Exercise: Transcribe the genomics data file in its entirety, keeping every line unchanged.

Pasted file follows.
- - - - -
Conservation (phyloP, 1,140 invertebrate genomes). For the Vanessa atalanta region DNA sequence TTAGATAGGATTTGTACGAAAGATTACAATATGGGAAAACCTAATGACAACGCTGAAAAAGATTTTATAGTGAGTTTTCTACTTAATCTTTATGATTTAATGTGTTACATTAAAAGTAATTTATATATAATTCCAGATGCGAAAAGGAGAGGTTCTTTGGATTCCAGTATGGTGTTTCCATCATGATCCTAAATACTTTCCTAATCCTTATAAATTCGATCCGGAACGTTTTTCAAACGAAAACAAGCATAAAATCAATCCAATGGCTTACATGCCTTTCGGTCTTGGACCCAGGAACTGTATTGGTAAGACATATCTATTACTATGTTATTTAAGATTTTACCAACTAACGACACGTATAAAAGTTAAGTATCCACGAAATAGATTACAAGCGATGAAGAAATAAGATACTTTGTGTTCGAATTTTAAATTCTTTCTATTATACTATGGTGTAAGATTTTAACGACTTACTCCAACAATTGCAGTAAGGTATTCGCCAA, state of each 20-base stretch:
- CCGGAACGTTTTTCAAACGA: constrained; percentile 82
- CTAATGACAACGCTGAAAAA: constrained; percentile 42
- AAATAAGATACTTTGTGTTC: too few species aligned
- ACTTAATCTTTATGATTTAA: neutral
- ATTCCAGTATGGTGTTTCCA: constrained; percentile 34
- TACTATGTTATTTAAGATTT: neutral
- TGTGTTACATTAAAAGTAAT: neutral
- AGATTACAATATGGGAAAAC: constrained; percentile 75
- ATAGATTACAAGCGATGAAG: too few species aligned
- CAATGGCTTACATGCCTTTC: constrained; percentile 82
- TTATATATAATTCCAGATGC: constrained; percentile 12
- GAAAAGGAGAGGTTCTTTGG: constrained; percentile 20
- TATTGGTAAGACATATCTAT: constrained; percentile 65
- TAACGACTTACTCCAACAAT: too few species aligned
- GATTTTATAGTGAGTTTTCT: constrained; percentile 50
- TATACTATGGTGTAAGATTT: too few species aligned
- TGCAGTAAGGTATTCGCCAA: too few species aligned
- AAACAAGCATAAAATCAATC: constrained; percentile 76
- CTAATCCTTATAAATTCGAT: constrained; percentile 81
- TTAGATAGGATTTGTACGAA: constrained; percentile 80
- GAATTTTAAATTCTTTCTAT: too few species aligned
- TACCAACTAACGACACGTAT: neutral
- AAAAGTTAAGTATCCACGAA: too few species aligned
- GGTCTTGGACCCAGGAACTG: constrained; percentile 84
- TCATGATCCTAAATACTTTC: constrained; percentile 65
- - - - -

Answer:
Conservation (phyloP, 1,140 invertebrate genomes). For the Vanessa atalanta region DNA sequence TTAGATAGGATTTGTACGAAAGATTACAATATGGGAAAACCTAATGACAACGCTGAAAAAGATTTTATAGTGAGTTTTCTACTTAATCTTTATGATTTAATGTGTTACATTAAAAGTAATTTATATATAATTCCAGATGCGAAAAGGAGAGGTTCTTTGGATTCCAGTATGGTGTTTCCATCATGATCCTAAATACTTTCCTAATCCTTATAAATTCGATCCGGAACGTTTTTCAAACGAAAACAAGCATAAAATCAATCCAATGGCTTACATGCCTTTCGGTCTTGGACCCAGGAACTGTATTGGTAAGACATATCTATTACTATGTTATTTAAGATTTTACCAACTAACGACACGTATAAAAGTTAAGTATCCACGAAATAGATTACAAGCGATGAAGAAATAAGATACTTTGTGTTCGAATTTTAAATTCTTTCTATTATACTATGGTGTAAGATTTTAACGACTTACTCCAACAATTGCAGTAAGGTATTCGCCAA, state of each 20-base stretch:
- CCGGAACGTTTTTCAAACGA: constrained; percentile 82
- CTAATGACAACGCTGAAAAA: constrained; percentile 42
- AAATAAGATACTTTGTGTTC: too few species aligned
- ACTTAATCTTTATGATTTAA: neutral
- ATTCCAGTATGGTGTTTCCA: constrained; percentile 34
- TACTATGTTATTTAAGATTT: neutral
- TGTGTTACATTAAAAGTAAT: neutral
- AGATTACAATATGGGAAAAC: constrained; percentile 75
- ATAGATTACAAGCGATGAAG: too few species aligned
- CAATGGCTTACATGCCTTTC: constrained; percentile 82
- TTATATATAATTCCAGATGC: constrained; percentile 12
- GAAAAGGAGAGGTTCTTTGG: constrained; percentile 20
- TATTGGTAAGACATATCTAT: constrained; percentile 65
- TAACGACTTACTCCAACAAT: too few species aligned
- GATTTTATAGTGAGTTTTCT: constrained; percentile 50
- TATACTATGGTGTAAGATTT: too few species aligned
- TGCAGTAAGGTATTCGCCAA: too few species aligned
- AAACAAGCATAAAATCAATC: constrained; percentile 76
- CTAATCCTTATAAATTCGAT: constrained; percentile 81
- TTAGATAGGATTTGTACGAA: constrained; percentile 80
- GAATTTTAAATTCTTTCTAT: too few species aligned
- TACCAACTAACGACACGTAT: neutral
- AAAAGTTAAGTATCCACGAA: too few species aligned
- GGTCTTGGACCCAGGAACTG: constrained; percentile 84
- TCATGATCCTAAATACTTTC: constrained; percentile 65